Ruling that ROV technician qualified as ‘seaman’ reversed

A federal district court erroneously concluded as a matter of law that an employee who piloted a remotely operated (underwater) vehicle (ROV) aboard a vessel used to provide services for offshore oil and gas drilling operations was exempt from the overtime provisions of the FLSA as a “seaman,” ruled the Fifth Circuit. This case presented an issue of first impression: whether ROV Technicians are seamen under the FLSA. Noting that ROV Technicians have a completely separate command structure apart from the captain of the vessel, only occasionally assisted with navigation, and were not responsible for maintaining and servicing the vessel, the appeals court concluded that it was inappropriate to grant the employer’s motion for summary judgment.
The employee worked from May 12, 2009, to October 12, 2015, as an ROV Technician and ROV Supervisor for a company that ran a ROV business for offshore applications. ROV’s are generally used to perform tasks that otherwise could not be performed by human divers because of depth or water conditions. ROV Technicians work aboard an ROV support vessel. Although the ROV command center is located on the support vessel, technicians are not mixed with the support vessel’s crew, and cannot see whether any navigational issues are affecting the support vessel. Additionally, technicians take no part in the upkeep of the vessel. They are also subject to a chain of command separate and apart from that of the support vessel.
On October 30, 2015, the employee sued the employer for alleged violations of the overtime provisions of the FLSA. The employer moved for summary judgment, arguing that the employee was exempt from the FLSA’s overtime provisions because he qualified as a “seaman” under the Act. On February 25, 2016, the district court granted the employer’s motion. After the employee’s motion for reconsideration was denied, this appeal ensued.

Seaman defined

This case presented an issue of first impression: whether ROV Technicians are seamen under the FLSA. An employee is a seaman when the following criteria are met: “(1) the employee is subject to the authority, direction, and control of the master; and (2) the employee’s service is primarily offered to aid the vessel as a means of transportation, provided that the employee does not perform a substantial amount of different work,” 29 C.F.R. 783.31. The court must “evaluate an employee’s duties based upon the character of the work he actually performs and not on what it is called or the place where it is performed.”
Here, the district court seemingly equated the ROVs with “vessels” and concluded that the employee’s “direct[ion]” and “command” of the ROVs satisfied the first prong of the seaman definition. But there was no evidence to suggest that the ROVs were vessels. The only “vessel” in this case was the ROV Support Vessel. According to the employee, he was not subject to the support vessel’s chain of command and did not report to the support vessel’s captain. However, there was contrary testimony that he did report to the captain. This competing testimonial evidence precluded summary judgment as to the first prong.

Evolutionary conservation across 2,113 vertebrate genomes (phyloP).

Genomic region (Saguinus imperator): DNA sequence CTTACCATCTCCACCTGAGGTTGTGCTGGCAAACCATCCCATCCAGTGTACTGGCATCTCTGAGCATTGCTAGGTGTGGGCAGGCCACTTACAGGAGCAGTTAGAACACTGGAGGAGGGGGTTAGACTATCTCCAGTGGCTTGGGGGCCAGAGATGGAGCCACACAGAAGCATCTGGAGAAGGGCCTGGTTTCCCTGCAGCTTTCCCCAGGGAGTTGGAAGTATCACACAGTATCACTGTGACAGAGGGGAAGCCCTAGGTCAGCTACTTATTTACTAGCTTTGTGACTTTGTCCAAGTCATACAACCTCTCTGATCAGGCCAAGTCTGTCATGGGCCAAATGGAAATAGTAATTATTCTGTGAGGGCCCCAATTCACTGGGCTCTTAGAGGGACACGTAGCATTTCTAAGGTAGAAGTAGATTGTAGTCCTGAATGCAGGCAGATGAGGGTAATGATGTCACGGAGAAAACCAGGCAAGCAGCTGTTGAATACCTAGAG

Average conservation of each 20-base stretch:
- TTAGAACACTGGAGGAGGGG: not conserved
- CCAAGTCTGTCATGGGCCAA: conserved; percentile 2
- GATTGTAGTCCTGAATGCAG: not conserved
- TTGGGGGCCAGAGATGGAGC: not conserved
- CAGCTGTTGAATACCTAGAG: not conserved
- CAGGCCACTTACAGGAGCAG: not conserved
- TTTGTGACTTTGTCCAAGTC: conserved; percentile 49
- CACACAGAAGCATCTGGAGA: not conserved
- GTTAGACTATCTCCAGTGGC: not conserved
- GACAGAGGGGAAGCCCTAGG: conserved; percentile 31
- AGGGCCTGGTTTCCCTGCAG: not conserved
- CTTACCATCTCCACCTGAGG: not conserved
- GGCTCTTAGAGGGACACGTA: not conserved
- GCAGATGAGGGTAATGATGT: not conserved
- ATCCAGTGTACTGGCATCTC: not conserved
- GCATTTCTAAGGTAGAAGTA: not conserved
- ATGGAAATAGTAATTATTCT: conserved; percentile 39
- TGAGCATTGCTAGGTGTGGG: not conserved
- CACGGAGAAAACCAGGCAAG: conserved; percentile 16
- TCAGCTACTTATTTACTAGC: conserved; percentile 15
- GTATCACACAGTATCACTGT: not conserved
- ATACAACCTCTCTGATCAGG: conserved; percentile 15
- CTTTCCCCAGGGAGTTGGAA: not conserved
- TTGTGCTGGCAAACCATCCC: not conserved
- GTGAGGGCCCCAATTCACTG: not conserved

Work aboard support vessel

The second prong asks whether the “employee’s service is primarily offered to aid the vessel as a means of transportation.” This inquiry concentrates on the duties of an employee. In this instance, the employee lived on the ROV Support Vessel and operated the attached ROVs in the water to complete industrial tasks. Although he occasionally communicated GPS coordinates to the captain of the support vessel, he did not otherwise help ensure that the support vessel navigated safely or even in any particular manner from point A to point B.
The appeals court rejected the employer’s argument that because the ROVs are attached to the ROV Support Vessel, any navigation, maintenance, service, and repair of those vehicles is essentially done to the vessel itself. No case law affirmatively supported this position. Although certain components of the ROV system are structurally welded to the support vessel, the ROVs themselves appear to only be connected temporarily by tethers. Accordingly, the court declined to equate maintenance, repair, or navigation of superficially attached machinery with maintenance, repair, or navigation of the support vessel.
As a result, the Fifth Circuit concluded that the district court erred in granting the employer’s motion for summary judgment that the seaman exemption applied. (Halle v. Galliano Marine Service, LLC, 5thCir, 167 LC 36,517.)
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